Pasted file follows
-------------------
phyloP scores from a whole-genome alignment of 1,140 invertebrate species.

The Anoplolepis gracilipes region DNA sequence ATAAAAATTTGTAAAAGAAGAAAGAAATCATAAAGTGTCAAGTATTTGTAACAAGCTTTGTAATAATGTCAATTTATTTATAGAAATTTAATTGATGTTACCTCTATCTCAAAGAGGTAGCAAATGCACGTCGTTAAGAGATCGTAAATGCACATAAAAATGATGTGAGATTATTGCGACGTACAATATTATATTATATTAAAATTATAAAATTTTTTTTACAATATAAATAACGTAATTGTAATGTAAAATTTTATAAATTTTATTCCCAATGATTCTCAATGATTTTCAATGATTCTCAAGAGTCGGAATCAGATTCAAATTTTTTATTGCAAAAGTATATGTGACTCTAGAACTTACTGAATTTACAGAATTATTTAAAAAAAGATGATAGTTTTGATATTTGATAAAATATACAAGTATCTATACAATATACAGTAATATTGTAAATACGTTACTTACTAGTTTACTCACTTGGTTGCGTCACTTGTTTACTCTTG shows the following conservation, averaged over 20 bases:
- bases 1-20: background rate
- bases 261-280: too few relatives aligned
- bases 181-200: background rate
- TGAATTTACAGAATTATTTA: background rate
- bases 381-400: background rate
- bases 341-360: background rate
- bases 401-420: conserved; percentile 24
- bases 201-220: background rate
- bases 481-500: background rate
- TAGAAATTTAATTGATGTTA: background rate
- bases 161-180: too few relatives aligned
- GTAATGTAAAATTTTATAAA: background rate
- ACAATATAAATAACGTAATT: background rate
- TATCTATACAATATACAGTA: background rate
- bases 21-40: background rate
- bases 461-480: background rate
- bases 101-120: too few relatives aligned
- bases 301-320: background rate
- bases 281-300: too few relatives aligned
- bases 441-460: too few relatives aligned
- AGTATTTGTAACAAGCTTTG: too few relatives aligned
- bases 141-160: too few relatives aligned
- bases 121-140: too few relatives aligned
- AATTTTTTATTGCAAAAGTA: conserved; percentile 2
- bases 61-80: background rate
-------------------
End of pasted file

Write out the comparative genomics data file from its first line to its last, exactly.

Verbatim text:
phyloP scores from a whole-genome alignment of 1,140 invertebrate species.

The Anoplolepis gracilipes region DNA sequence ATAAAAATTTGTAAAAGAAGAAAGAAATCATAAAGTGTCAAGTATTTGTAACAAGCTTTGTAATAATGTCAATTTATTTATAGAAATTTAATTGATGTTACCTCTATCTCAAAGAGGTAGCAAATGCACGTCGTTAAGAGATCGTAAATGCACATAAAAATGATGTGAGATTATTGCGACGTACAATATTATATTATATTAAAATTATAAAATTTTTTTTACAATATAAATAACGTAATTGTAATGTAAAATTTTATAAATTTTATTCCCAATGATTCTCAATGATTTTCAATGATTCTCAAGAGTCGGAATCAGATTCAAATTTTTTATTGCAAAAGTATATGTGACTCTAGAACTTACTGAATTTACAGAATTATTTAAAAAAAGATGATAGTTTTGATATTTGATAAAATATACAAGTATCTATACAATATACAGTAATATTGTAAATACGTTACTTACTAGTTTACTCACTTGGTTGCGTCACTTGTTTACTCTTG shows the following conservation, averaged over 20 bases:
- bases 1-20: background rate
- bases 261-280: too few relatives aligned
- bases 181-200: background rate
- TGAATTTACAGAATTATTTA: background rate
- bases 381-400: background rate
- bases 341-360: background rate
- bases 401-420: conserved; percentile 24
- bases 201-220: background rate
- bases 481-500: background rate
- TAGAAATTTAATTGATGTTA: background rate
- bases 161-180: too few relatives aligned
- GTAATGTAAAATTTTATAAA: background rate
- ACAATATAAATAACGTAATT: background rate
- TATCTATACAATATACAGTA: background rate
- bases 21-40: background rate
- bases 461-480: background rate
- bases 101-120: too few relatives aligned
- bases 301-320: background rate
- bases 281-300: too few relatives aligned
- bases 441-460: too few relatives aligned
- AGTATTTGTAACAAGCTTTG: too few relatives aligned
- bases 141-160: too few relatives aligned
- bases 121-140: too few relatives aligned
- AATTTTTTATTGCAAAAGTA: conserved; percentile 2
- bases 61-80: background rate